Christopher finds people confusing because they use body language that he doesn’t naturally understand the way other people do, and because people use many metaphors in speech. A metaphor, he explains, is when a person describes something with a word other than what the thing actually is. This, he thinks, is really a lie, and besides, the metaphors don’t make any sense when he imagines them literally.
Christopher provides further insight into the way his mind works. He interprets everything quite literally, which keeps him from understanding common metaphors. His need for truth leads him to interpret them as lies, simply since they do not make use of literal truth.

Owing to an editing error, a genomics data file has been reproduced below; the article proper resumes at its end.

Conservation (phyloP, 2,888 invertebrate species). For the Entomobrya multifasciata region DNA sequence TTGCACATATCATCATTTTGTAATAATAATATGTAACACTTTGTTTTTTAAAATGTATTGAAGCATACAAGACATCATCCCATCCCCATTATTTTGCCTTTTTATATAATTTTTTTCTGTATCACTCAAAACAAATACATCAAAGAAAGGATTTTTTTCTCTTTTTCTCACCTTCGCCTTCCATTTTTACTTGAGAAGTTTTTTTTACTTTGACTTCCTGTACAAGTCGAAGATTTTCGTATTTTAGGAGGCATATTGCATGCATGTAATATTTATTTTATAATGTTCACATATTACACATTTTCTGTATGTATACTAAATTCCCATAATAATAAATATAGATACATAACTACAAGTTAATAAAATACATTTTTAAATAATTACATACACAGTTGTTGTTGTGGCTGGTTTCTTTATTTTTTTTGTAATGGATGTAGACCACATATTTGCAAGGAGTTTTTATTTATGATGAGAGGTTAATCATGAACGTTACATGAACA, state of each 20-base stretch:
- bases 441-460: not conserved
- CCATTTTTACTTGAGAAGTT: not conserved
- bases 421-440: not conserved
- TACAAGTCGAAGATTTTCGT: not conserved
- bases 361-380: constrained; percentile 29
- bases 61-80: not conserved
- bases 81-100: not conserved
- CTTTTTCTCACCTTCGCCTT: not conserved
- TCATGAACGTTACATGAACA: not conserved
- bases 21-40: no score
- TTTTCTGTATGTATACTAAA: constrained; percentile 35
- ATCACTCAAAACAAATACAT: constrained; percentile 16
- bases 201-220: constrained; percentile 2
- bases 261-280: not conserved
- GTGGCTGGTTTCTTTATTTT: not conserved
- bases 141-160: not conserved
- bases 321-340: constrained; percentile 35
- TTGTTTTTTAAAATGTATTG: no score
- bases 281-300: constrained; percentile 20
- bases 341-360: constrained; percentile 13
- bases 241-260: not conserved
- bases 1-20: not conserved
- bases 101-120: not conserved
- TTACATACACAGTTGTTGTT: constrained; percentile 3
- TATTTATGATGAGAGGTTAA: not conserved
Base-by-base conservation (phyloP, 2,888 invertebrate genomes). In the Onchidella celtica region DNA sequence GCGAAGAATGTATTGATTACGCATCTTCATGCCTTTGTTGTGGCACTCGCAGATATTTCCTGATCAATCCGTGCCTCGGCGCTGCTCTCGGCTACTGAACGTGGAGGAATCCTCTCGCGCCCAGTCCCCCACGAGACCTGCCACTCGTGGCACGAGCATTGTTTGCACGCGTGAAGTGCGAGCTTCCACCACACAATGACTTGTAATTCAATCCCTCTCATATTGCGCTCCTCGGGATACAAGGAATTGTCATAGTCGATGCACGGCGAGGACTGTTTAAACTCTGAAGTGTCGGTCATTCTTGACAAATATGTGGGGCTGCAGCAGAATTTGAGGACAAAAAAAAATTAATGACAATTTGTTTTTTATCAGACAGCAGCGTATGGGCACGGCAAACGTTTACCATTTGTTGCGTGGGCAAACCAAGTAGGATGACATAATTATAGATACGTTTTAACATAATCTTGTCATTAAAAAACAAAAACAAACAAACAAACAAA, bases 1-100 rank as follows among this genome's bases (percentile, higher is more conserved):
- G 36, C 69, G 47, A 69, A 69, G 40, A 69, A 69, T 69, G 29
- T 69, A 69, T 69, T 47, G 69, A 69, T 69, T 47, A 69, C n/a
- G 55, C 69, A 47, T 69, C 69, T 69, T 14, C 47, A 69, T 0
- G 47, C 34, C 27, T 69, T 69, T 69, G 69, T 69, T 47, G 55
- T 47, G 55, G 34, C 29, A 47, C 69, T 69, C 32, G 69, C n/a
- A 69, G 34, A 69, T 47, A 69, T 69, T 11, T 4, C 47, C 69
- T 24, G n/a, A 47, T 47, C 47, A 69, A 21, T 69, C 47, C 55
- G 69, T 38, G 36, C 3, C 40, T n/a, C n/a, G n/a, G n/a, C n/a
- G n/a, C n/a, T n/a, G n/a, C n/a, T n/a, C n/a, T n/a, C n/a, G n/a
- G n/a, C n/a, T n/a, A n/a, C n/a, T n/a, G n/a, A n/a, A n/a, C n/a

Christopher’s own name is a metaphor that means “carrying Christ,” because St. Christopher carried Christ across a river. However, this story is also a lie. Christopher’s mother liked this story because it was about kindness, but Christopher doesn’t want his name to mean anything beyond himself.
Christopher’s desire for truth keeps him from appreciating the value of symbolic stories. Christopher’s mother is mentioned here for the first time, only in passing because her absence is so normal to Christopher that he doesn’t see the need to explain it yet.